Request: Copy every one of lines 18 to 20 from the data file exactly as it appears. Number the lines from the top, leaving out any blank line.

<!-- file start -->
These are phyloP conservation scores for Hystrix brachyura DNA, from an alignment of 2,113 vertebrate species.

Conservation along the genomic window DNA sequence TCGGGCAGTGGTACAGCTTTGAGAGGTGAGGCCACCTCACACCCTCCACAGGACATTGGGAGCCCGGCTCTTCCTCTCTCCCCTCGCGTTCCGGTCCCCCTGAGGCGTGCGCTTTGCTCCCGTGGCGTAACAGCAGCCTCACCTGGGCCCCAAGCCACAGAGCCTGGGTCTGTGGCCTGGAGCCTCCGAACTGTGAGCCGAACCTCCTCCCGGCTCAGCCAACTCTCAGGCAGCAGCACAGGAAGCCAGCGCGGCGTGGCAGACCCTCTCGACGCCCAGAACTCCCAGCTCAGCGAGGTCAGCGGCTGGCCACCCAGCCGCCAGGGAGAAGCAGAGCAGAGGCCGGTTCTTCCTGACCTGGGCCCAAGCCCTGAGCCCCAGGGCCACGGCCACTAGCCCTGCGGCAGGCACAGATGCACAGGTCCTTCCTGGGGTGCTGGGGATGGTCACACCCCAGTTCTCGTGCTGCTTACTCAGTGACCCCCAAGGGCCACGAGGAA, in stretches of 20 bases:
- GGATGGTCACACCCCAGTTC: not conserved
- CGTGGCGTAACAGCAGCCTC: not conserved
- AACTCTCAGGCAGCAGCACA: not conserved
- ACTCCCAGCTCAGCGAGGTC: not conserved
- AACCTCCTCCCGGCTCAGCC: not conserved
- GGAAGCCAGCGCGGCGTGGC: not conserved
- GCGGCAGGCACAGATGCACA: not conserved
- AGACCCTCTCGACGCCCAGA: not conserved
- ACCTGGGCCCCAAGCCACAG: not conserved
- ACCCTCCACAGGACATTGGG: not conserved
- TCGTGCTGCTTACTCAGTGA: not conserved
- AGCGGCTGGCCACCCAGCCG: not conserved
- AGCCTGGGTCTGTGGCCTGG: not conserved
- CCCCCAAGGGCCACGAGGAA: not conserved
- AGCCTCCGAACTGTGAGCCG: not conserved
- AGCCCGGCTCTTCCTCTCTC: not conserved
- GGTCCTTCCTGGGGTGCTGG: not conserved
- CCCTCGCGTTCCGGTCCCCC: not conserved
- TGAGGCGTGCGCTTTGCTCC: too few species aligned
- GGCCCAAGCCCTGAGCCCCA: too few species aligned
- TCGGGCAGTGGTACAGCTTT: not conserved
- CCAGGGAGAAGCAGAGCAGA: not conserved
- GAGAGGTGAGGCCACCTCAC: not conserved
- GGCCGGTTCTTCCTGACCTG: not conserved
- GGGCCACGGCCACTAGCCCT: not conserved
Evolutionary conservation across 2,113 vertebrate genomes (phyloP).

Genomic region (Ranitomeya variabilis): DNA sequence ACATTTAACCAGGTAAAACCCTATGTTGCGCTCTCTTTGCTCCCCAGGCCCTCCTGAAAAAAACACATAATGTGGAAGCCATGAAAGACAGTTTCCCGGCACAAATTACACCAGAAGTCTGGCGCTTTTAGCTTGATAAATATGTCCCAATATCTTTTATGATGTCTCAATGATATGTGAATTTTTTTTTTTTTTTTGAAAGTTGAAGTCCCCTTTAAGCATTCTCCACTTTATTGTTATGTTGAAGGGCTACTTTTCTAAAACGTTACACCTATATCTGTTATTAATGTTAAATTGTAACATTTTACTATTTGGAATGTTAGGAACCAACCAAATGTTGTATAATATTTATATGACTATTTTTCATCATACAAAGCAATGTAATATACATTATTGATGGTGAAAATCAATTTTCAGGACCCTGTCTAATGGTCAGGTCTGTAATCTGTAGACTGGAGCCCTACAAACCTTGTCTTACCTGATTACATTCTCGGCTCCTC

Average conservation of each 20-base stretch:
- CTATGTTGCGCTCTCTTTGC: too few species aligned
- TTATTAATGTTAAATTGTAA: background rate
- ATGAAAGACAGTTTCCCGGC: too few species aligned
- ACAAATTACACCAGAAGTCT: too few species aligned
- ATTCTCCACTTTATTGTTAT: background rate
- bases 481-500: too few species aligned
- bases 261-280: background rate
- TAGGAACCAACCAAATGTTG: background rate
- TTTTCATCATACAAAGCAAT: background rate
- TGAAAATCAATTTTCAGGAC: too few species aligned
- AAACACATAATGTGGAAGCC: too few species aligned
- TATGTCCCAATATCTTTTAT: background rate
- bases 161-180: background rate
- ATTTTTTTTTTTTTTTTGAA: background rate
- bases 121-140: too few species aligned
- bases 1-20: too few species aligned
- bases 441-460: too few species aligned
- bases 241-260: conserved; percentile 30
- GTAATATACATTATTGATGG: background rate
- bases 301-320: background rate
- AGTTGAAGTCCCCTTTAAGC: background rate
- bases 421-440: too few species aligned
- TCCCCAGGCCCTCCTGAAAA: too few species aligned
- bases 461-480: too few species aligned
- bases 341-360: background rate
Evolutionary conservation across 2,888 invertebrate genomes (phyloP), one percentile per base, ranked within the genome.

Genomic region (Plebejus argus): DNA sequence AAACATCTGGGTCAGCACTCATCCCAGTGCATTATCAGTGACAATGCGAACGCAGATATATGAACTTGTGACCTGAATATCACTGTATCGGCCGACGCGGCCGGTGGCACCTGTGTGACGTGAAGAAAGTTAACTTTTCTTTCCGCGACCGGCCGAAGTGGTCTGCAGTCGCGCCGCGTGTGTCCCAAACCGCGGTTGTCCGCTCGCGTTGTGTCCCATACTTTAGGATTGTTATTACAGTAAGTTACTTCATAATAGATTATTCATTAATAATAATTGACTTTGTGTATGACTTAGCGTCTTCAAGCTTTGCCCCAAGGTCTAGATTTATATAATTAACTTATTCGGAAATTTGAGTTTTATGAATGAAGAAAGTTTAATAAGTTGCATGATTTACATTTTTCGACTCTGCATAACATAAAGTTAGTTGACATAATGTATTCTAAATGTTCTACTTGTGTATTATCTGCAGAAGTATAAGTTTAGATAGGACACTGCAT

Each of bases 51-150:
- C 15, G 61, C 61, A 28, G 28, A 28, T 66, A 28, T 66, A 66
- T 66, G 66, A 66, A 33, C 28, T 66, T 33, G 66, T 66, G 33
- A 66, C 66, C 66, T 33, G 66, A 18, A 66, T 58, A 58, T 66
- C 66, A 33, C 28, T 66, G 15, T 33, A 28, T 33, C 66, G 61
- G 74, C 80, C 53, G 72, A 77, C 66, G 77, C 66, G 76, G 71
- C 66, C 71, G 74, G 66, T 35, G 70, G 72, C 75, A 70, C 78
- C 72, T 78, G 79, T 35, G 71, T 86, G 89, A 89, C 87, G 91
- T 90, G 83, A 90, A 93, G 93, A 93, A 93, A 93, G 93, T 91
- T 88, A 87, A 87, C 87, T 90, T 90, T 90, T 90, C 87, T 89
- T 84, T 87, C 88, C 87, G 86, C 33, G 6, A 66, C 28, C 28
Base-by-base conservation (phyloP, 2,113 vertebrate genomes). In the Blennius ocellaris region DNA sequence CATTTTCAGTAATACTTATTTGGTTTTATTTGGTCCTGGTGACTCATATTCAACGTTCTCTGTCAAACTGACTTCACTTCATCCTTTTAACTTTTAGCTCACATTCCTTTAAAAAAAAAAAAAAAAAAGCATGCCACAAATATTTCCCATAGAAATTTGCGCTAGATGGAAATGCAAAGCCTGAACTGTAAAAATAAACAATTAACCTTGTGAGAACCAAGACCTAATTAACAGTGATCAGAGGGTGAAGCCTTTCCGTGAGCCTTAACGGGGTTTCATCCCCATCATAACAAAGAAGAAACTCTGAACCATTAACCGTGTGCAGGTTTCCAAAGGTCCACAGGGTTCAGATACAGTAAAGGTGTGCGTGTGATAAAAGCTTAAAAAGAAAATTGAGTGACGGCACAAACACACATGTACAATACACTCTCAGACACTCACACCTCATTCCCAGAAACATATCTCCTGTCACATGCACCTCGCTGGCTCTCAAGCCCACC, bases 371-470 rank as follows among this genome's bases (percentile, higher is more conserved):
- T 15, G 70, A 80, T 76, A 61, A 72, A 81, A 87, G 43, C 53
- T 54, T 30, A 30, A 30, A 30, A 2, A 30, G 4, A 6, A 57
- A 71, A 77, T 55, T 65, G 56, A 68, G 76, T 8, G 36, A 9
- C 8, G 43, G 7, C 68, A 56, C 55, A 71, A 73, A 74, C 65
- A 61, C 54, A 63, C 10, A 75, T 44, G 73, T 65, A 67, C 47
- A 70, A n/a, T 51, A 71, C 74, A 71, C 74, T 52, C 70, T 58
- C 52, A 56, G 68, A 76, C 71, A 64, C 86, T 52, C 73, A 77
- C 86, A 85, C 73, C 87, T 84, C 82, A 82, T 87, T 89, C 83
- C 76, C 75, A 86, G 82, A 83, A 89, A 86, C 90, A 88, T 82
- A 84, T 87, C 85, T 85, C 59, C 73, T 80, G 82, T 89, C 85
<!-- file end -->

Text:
- AGCCCGGCTCTTCCTCTCTC: not conserved
- GGTCCTTCCTGGGGTGCTGG: not conserved
- CCCTCGCGTTCCGGTCCCCC: not conserved